Places Discussed

(Critical Guide to Settings and Places in Literature)


*Caucasus. Mountain range between the Black and Caspian Seas. The mountain to which Prometheus is chained may be seen as an image of permanence, similar to Mont Blanc in Shelley’s poem of the same name, externally symbolizing the Titan Prometheus’s unalterable refusal to give in to tyranny while he is being punished for having befriended humankind. Even as the mountains endure the extremes of wind and cold, so too does Prometheus endure extremes in torment that include Zeus’s eagle, the icy weather, thoughts of unending pain, and the Furies. Paradoxically, however, the mountains alter in appearance over the passage of time.

Prometheus also changes his attitude toward Jove. Suffering over a long period of time leads him from curses and hatred of Jove to wisdom and feelings of pity for the tyrant god. From this pity, hope and love are renewed, echoed in the landscape’s alteration from winter to spring and in his wife, Asia’s, alteration from passive sleep to active journey through a forest and up to a mountain pinnacle where she enters Demogorgon’s cave, the seat of the spirit of revolution. Asia’s passionate dialogue with the supreme god Demogorgon ends with the latter’s trip to Heaven, where he dethrones his father, Jove. Thus the play comes to the conclusion that Shelley came to after experimenting with other forms of revolution: changing the world through love.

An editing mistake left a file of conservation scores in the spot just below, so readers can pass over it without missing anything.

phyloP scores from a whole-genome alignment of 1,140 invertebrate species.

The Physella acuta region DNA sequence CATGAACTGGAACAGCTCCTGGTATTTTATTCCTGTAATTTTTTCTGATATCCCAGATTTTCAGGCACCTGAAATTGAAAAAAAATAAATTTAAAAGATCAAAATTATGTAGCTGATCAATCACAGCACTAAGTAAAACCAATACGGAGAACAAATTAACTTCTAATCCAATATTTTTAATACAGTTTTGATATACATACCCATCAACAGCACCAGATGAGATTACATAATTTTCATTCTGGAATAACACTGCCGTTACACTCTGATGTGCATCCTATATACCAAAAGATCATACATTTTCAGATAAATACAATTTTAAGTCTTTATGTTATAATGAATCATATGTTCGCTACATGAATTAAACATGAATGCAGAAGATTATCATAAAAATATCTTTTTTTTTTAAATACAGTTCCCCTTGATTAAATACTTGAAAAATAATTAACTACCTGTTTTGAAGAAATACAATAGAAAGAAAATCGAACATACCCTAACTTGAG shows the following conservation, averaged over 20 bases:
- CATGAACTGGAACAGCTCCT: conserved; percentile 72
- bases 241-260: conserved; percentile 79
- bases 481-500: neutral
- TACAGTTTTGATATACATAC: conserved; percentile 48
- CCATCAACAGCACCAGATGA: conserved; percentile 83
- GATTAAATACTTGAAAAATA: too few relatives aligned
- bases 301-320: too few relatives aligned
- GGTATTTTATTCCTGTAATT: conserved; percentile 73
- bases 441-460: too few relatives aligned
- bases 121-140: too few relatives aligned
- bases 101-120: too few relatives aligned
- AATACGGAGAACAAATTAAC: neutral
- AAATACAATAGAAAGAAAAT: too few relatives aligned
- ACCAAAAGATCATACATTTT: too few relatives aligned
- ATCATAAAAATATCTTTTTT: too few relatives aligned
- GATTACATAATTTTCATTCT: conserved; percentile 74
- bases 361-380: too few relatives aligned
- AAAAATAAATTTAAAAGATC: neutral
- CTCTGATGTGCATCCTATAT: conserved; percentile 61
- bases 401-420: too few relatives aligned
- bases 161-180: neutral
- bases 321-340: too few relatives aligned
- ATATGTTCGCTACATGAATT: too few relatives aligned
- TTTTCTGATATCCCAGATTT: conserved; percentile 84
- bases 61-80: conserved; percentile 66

Prometheus Unbound Bibliography

(Great Characters in Literature)

Baker, Carlos. Shelley’s Major Poetry: The Fabric of a Vision. Princeton, N.J.: Princeton University Press, 1948. An introductory survey of Shelley’s most important writings in verse, this standard work includes a chapter and an appendix on the poem.

Cameron, Kenneth Neill. Shelley: The Golden Years. Cambridge, Mass.: Harvard University Press, 1974. In part a biography, this survey of Shelley’s work from 1814 to 1822 analyzes all of his important poetry and culminates with a two-chapter discussion of the poem.

King-Hele, Desmond. Shelley: The Man and the Poet. New York: Yoseloff, 1960. Shelley’s evident interest in science is explored.

Shelley, Percy Bysshe. Prometheus Unbound: A Variorum Edition. Edited by John Lawrence Zillman. Seattle: University of Washington Press, 1959. Offers a full text of the poem and line-by-line commentary on it. There are also eight appendices, including “The Prometheus Story Before Shelley.”

Wasserman, Earl R. Shelley’s “Prometheus Unbound”: A Critical Reading. Baltimore: The Johns Hopkins University Press, 1965. An example of close reading and profound thought, Wasserman’s philosophical interpretation of Prometheus Unbound defends the poem’s fundamental unity.